Press Release 98/71
FAO STRESSES IMPORTANCE OF THE RIGHT TO FOOD ON THE 50TH ANNIVERSARY OF THE UNIVERSAL DECLARATION OF HUMAN RIGHTS
Rome, 10 December -- The primary responsibility for ensuring the right to adequate food and the fundamental right to be free from hunger lies with the national authorities of each state, according to a publication released today by the UN Food and Agriculture Organization (FAO). "This applies both to the obligations contained in the Universal Declaration of Human Rights and the International Covenant on Economic, Social and Cultural Rights and to the commitments under the World Food Summit Plan of Action," adds the booklet.
The publication, The Right to Food in Theory and Practice, commemorating the 50th anniversary of the Universal Declaration of Human Rights, examines the many aspects of the "right to food."
With a foreword by FAO Director-General Jacques Diouf and an introduction by UN High Commissioner for Human Rights Mary Robinson, the booklet brings together contributions from leading right to food experts and non-governmental organizations with contributions describing the activities of the Rome-based food organizations, FAO, the International Fund for Agriculture and the World Food Programme in implementation of the right to food.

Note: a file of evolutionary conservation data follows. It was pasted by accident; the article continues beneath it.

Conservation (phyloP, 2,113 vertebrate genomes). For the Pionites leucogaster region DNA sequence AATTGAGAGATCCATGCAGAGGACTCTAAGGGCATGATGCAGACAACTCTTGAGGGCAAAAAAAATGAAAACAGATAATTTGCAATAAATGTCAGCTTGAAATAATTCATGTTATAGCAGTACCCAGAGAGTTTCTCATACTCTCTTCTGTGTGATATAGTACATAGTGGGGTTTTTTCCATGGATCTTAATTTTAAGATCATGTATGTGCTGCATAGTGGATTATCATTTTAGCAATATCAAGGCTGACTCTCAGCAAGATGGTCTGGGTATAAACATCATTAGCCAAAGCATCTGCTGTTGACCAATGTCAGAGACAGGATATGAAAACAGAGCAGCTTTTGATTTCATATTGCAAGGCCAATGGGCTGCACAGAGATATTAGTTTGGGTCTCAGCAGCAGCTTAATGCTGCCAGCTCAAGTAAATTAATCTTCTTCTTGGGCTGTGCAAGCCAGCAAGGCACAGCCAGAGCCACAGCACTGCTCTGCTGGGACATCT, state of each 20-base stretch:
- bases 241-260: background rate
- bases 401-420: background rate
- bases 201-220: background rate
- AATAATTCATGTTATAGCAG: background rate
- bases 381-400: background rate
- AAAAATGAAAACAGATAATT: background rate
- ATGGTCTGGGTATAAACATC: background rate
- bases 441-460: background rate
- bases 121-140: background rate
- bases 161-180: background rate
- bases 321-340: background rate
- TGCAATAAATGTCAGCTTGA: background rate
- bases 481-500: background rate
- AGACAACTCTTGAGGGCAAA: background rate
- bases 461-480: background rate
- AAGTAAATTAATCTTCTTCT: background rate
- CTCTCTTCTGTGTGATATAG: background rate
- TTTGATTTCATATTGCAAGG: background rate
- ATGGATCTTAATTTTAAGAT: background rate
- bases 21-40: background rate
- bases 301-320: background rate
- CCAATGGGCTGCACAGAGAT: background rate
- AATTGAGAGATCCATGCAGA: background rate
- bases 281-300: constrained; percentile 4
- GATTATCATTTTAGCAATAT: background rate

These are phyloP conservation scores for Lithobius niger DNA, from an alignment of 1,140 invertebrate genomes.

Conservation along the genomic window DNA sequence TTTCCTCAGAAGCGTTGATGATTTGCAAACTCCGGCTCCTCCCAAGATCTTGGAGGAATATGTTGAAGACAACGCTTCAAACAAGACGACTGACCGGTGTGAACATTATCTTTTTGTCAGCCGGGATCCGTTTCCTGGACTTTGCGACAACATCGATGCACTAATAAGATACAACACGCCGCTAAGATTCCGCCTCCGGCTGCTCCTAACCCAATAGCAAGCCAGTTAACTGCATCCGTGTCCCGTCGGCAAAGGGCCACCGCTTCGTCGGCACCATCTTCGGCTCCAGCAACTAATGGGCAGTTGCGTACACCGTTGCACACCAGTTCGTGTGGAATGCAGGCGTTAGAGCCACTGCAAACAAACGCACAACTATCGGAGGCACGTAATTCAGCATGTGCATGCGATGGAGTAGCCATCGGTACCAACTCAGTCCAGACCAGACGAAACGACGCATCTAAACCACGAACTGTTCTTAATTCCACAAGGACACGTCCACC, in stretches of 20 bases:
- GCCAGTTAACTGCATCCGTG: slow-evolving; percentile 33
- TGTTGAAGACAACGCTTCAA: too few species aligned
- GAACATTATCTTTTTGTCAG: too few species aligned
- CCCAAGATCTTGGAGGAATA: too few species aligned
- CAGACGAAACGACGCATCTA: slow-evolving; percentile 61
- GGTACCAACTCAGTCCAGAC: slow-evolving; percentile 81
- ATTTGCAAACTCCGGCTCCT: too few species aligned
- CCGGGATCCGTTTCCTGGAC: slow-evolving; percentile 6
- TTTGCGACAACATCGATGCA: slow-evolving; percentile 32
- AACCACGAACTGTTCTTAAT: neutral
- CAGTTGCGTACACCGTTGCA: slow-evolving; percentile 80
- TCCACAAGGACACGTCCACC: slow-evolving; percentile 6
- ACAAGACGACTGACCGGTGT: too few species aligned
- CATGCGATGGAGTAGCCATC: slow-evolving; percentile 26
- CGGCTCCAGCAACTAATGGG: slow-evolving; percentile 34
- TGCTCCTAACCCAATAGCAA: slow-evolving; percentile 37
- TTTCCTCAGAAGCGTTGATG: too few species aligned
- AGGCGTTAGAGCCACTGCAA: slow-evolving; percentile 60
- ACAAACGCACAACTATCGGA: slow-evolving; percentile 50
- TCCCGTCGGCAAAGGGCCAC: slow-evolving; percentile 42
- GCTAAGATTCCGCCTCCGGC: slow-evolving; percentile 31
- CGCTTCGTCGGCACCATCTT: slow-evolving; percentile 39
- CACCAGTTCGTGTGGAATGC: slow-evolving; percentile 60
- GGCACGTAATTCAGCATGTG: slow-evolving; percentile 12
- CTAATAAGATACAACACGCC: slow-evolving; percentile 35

The World Food Summit Plan of Action committed the world's governments to clarifying the meaning of the rights related to food as set out in Article 11 of the International Covenant on Economic, Social and Cultural Rights, and how they could be better implemented. It entrusted the UN High Commissioner of Human Rights with special responsibility in this regard, as a means of achieving the goals of the Rome Declaration on World Food Security to eradicate hunger.
The booklet notes that 20 countries have enshrined the right to food in their constitution and in an article by the FAO Legal Office, says:
"The primary responsibility for ensuring the full enjoyment of the right to adequate food lies with the national authorities of each state. This applies both to the obligations contained in the International Human Rights Covenants and to the commitments under the World Food Summit Plan of Action," the publication notes. "In recognition of this primary responsibility, a number of countries have enshrined the right to adequate food, or at least the responsibility of the state in this area, in their national constitutions. As yet, however, no country has adopted national legislation expressly to implement this right. Neither has any substantial work been done to establish how such commitments can be implemented in national legislation."
In the World Food Summit Plan of Action, governments pledged their political will and common and national commitment to achieving food security for all and to an ongoing effort to eradicate hunger in all countries with an immediate view to reducing the number of undernourished people to half its 1996 levels no later than 2015.
For further information contact FAO Information Officer John Riddle at:
Telephone: 39 06 57 05 32 59
or visit the FAO Website at: http://www.fao.org